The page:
Last November, NASA announced it was accepting applications for its next class of astronauts. Probably one of the more obscure jobs you’ll find listed on the federal government’s USAJobs.gov website, NASA received nearly 6,400 applications by the end of the application period that ended on January 27. By the end of May of next year, those 6,000-plus applications will undergo a rigorous selection process that will result in nine to fifteen new NASA astronauts.
The last astronaut class — Group 20, nicknamed “The Chumps” 1 — was selected in 2009, when nine men and women made the cut. While the 2009 class hasn’t made it to space yet, all of them have finished their training and have begun their first technical assignments inside NASA’s Astronaut Office at the Johnson Space Center in Houston, Texas, and of them, one (Michael Hopkins) has been assigned to a space mission in which he is currently undergoing mission-specific training for.
The number of applications for Astronaut Group 21, was only topped by the number received in the late 1970s, when NASA was recruiting the first astronauts to fly the Space Shuttle.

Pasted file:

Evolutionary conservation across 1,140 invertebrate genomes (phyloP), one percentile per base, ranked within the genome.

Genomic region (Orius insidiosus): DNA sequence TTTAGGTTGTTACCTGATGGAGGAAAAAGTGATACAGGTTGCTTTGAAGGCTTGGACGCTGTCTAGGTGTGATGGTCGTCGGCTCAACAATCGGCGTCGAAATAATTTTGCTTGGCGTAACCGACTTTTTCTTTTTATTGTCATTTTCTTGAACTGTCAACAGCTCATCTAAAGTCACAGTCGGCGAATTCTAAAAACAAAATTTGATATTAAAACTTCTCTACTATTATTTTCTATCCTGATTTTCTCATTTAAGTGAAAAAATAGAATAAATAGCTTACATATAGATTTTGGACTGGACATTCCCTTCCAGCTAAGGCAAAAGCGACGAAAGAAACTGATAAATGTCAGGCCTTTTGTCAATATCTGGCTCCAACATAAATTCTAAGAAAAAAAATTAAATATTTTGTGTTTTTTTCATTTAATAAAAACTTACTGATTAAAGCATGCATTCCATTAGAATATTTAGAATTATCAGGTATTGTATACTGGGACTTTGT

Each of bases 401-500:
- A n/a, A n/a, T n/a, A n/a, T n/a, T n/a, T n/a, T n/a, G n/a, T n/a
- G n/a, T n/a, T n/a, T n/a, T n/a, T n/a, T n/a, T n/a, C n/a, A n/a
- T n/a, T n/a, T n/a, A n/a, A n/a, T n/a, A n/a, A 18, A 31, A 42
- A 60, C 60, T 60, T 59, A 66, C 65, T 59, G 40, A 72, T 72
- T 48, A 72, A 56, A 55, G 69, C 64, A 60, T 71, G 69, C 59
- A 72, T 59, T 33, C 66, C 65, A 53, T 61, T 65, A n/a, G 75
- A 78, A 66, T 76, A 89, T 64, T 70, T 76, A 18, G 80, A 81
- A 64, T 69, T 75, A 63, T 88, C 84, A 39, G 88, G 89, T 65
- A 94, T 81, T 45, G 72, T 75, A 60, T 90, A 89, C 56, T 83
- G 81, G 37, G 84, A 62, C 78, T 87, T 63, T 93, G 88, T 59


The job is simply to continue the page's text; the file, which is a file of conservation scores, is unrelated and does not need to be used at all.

A lot happens between now and August of next year, when the Astronaut Candidate Class of 2013 reports to the Johnson Space Center. The process involves background checks, medical evaluations, and interviews. Finalists will be determined at the end of this year, with the Astronaut Candidate Class being announced next May. (Check out Candidate Selection Process timeline.)
For those that applied, good luck! I look forward to meeting our next batch of NASA astronauts.
For more information on the NASA astronaut program, visit the Astronaut Program website.
- For the past couple of decades or so, the next group of selected astronauts is named by the previous class. Group 17, “The Penguins” named Group 18, “The Bugs”. The Bugs went on to name Group 19, “The Peacocks”. The Peacocks then went to name Group 20, “The Chumps”. We’ll have to wait and see what name The Chumps have in store for Group 21. ↩